These are majority positions. Yet, there seems to be a NRA stranglehold on Congress, a misrepresentation of Americans’ views.

Do you want smart gun laws, like the ones above?

Here’s what you can do to take action:

Sign this White House petition to try to introduce the issue of gun control legislature in Congress.

Call the White House and tell President Obama that we need smart gun laws signed into law, and that the majority of Americans agree. 202-456-1414.

Volunteer or support in any way the Law Center to Prevent Gun Violence, who attempts with funds much less significant than the NRA to try to enact smart gun laws in Congress, and on the state and local level. They have incredible databases of studies on gun control studies that might convince even the most gun rights advocate that control is a good thing.

Thank you for listening.



Filed under What Say You?

9 responses to “Newtown and What We Can Do to Change Things

  1. I agree 100%. Reasonable people like us need to stand up, shout if we have to, to fight the power of the pro-gun lobby. The NRA does not represent the mainstream and cannot be allowed to bully our leaders. I called and signed and appreciate your link to the Law Center to Prevent Gun Violence.

    This is just so unbelievable. So heartbreaking. We must do all we can.

  2. I’ve done these things. But I also worry that this is not enough. That even better gun control policy will not change the culture of violence that threatens our children in a place we thought was safe. We have great school security. But what about a crazy parent with a bomb in her shoe? Or something and someone else? There’s another, much darker problem that I can’t put my finger on, and that I fear we’re not going to talk about, because we will think that bandaging the wound will be sufficient.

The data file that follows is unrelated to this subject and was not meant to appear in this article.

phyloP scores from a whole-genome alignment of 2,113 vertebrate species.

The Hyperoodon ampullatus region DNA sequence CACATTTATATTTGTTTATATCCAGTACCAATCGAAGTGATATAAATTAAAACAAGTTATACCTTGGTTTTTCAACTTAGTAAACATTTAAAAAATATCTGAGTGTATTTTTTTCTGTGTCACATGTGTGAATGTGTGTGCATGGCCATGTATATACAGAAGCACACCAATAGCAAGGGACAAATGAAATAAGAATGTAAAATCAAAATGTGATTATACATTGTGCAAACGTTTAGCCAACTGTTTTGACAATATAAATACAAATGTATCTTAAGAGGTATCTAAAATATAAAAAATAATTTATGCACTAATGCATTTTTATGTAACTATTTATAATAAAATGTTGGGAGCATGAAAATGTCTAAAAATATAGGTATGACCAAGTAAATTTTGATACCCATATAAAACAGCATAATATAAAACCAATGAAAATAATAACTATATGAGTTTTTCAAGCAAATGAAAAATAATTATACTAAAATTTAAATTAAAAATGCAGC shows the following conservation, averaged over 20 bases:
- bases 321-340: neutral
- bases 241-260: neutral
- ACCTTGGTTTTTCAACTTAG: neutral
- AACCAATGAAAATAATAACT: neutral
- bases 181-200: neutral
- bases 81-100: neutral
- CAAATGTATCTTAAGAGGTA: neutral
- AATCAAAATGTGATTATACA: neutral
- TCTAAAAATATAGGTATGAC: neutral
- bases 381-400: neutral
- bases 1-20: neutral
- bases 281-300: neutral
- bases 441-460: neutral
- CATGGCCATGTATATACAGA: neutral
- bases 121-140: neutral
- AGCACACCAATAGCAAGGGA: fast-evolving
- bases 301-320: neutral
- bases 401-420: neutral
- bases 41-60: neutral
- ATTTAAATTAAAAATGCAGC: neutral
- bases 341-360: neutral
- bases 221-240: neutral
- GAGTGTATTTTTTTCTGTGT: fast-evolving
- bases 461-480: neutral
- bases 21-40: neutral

I’ve done what I can, and I still feel like it’s not enough.

  3. Perhaps in your country change is really coming.

    Look what happened in your recent election. You guys can change things because you are the change.

  4. Mental illness caused this problem. I am disappointed that more focus isn’t being put on that. The guns used in this situation were legally obtained by the gunman’s mother. Stricter gun laws would not have changed a thing in this situation. Mental care and medication very easily could have.

    This country needs to focus on mental illness. Mental illness causes these situations – not guns. Take the guns away, and people will come up with other means (bombs in shoes, as Justine pointed out) to carry out their insane ideas.

    People are focusing on the wrong thing. This country needs to focus on the SOURCE of the problem – and that source is mental illness.

    • Courtney: while I agree that mental illness is certainly an area that needs to be addressed as well (As do many, many things: such as the violence and gun glory in the media, gaming) I have to always ask: Why is the issue of gun control always to be tabled, like after the Giffords case, Aurora and now this most horrendous mass shooting?